1. Set up a Backup Routine
Before you fire up your browser and log in to Facebook, check e-mail for the first time, install extra software, or even start thinking about where to put all those photos and MP3 files, the very first step to take with a PC is to configure backup and recovery software.
Surprising though it may be, creating a backup routine is even more important than configuring a virus- or spyware-killing tool. Just make sure you do not go on the Internet for now; with no network cable attached, you shouldn’t be able to, anyway, unless you make a conscious effort to connect to a wireless network. The reason to stay offline for now: It’s impossible to get a virus or spyware if you do not go on the Internet, load any software, or perform any actions on the PC other than configuring a backup.
There are a few options when it comes to backup, but at the most basic level, you can configure Windows’ included backup program. In Vista and Windows 7, just click Start and type the word “backup” into the Start menu’s search box. In Windows 7, you’ll see an item named “Back up your computer,” which you can select. Then configure the options according to the wizard that pops up. Windows does a good job of walking you through the steps required, letting you set how often you want to back up and specifying which drive to use.
You have three main options when it comes to selecting the drive to which you’ll write your backed-up data. First, you can specify the main hard drive of your computer; this makes a backup quick and easy, and if you need to restore a file, it’s easy to find the backed-up files. The downside, though: If the entire drive fails, mechanically or due to corruption, it can be difficult or impossible to retrieve your data.
That’s why it’s usually best to go with the second option, an external drive or optical media. You can use a fast portable hard drive, such as a Seagate FreeAgent Go drive (we reviewed the 320GB and 1TB models). These are small (about 4×6 inches) and connect to your PC with a USB cable. Most current external drives hold 120GB of data or more, plenty for most reasonable backups, and you can find some decent-capacity models for as little as $50. An alternative to a hard drive is a USB flash drive. (We looked at a bunch here.) These small drives come in a variety of capacities, though they start to get pricey once you look at ones greater than 16GB. (That’s still enough space to back up documents and images, for many folks.) But these drives offer extra convenience because you can insert them into a free USB port and leave them there. Optical CD or DVD media is also a possibility, using the CD or DVD burner, but burning discs tends to be more cumbersome than the other methods.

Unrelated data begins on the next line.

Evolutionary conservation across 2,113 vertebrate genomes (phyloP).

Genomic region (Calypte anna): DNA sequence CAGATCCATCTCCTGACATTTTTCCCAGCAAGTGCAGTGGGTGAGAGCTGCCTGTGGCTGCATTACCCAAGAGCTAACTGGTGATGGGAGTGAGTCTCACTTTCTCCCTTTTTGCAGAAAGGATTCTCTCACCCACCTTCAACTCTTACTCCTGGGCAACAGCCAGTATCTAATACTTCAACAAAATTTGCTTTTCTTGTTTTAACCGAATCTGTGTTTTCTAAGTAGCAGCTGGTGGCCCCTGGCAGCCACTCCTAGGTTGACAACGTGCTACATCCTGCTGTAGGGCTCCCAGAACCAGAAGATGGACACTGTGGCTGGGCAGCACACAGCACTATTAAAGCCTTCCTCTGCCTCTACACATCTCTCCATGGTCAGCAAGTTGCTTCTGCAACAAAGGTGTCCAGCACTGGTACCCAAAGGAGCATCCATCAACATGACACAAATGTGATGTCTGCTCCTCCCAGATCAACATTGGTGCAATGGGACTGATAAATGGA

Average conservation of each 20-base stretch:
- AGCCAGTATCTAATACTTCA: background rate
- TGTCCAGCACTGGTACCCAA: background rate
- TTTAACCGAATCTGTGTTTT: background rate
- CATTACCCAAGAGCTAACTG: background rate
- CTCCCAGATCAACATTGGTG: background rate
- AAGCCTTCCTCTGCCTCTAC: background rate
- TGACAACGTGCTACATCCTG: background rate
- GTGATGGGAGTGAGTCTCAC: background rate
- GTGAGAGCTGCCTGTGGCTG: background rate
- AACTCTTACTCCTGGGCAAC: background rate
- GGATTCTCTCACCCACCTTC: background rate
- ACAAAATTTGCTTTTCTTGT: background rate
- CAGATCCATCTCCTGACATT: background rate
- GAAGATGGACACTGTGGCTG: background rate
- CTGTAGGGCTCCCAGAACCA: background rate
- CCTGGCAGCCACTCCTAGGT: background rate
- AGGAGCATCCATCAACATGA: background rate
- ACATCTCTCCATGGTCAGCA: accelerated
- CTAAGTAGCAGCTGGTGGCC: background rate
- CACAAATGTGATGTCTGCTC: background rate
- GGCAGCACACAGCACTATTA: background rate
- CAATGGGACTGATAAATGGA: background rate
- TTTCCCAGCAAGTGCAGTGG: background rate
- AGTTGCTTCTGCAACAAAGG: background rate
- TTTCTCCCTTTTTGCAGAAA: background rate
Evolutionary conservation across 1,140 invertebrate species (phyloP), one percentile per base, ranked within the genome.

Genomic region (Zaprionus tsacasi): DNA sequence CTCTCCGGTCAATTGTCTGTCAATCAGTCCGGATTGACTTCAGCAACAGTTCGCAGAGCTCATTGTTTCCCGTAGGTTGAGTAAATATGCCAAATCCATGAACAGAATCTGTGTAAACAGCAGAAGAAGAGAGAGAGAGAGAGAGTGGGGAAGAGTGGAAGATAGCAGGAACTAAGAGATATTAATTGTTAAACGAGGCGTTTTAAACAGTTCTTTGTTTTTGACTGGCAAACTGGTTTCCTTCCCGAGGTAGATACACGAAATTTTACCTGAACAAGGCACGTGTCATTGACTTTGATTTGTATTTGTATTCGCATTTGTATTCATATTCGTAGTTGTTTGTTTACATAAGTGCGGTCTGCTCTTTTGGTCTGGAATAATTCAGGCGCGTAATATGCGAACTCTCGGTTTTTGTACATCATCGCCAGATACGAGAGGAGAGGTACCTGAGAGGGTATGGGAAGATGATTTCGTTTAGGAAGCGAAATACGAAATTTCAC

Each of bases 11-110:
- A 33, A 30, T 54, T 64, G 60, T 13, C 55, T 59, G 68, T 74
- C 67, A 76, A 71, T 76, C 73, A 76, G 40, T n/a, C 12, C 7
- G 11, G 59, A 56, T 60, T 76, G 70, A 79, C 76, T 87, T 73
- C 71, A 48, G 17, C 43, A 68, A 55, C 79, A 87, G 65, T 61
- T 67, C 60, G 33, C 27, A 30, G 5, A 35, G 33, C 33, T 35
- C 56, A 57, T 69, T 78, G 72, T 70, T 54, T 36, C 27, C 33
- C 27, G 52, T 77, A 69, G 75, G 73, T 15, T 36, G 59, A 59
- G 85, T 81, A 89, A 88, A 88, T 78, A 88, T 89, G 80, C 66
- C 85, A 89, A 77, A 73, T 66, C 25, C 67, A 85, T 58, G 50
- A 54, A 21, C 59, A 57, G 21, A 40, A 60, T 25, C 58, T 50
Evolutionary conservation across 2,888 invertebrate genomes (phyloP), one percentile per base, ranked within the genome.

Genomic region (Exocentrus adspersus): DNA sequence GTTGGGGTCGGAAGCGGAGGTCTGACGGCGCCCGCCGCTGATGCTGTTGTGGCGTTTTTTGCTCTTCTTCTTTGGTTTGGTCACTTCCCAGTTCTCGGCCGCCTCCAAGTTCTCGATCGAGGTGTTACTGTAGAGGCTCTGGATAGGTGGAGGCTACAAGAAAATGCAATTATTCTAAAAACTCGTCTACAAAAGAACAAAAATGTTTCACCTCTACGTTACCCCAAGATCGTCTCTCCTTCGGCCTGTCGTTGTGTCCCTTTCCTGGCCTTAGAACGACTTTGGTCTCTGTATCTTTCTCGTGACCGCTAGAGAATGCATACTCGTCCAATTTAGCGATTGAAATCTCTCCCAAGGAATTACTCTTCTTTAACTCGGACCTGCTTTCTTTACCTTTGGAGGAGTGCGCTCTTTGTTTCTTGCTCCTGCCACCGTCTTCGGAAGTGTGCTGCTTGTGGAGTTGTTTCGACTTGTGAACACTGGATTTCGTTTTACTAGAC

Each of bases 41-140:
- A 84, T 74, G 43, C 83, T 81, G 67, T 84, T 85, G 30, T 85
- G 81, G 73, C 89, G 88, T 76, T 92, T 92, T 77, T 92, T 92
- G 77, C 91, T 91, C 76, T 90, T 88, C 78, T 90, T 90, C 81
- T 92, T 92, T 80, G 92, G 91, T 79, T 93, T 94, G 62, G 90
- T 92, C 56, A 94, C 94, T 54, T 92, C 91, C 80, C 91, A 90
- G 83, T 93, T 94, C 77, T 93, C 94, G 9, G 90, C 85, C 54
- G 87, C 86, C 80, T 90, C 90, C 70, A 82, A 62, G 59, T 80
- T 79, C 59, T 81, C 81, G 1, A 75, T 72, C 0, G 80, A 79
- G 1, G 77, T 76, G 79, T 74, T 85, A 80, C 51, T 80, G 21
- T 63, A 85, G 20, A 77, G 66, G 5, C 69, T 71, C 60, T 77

The third―and we contend, best―option for backups is to use a network-enabled drive. In this scenario, you back up to a drive commonly called a network-attached-storage (NAS) drive, which you attach to a router. (NAS drives generally start at around $150; we reviewed a load of NAS drives here.) If you go this route, you will need a router, and you’ll need to configure home networking so that your computer is attached to the router. (We’ll talk about how to do that in Step 4.) This may seem like a lot to do when you haven’t even checked your Hotmail account yet. And, yes, this approach is a bit more complicated. Still, a network drive provides the fastest, most reliable backups. If you do plan to use a network drive, follow the instructions in Step 4 first to configure a router, and then attach the NAS drive and configure its backup software.
Whether you opt for your local hard drive, an external drive, a USB flash drive, or a NAS drive, you can use the included backup software in Windows. But another option is to use a third-party utility such as Retrospect or Memeo. You can order these programs online or buy them at a computer store and install them from CD. They work about the same as the included programs in Windows, usually with a few extra security features and options. One major advantage of these tools, even if they do not offer any extra features over their Windows counterparts, is that they are more capable of compressing your data-backup files, if desired.
If you configure backup right away―before you start cranking out e-mails or playing computer games―there’s a much better chance that you’ll continue to perform backups. The software itself will remind you to back up, and you can automate this process. The part you can’t automate, though, is the storage―if you run out of space on your target drive (internal or external), you’ll need to tweak the settings to delete old backups once you hit a certain threshold, or add more storage. So keep an eye on free capacity in Windows Explorer from time to time.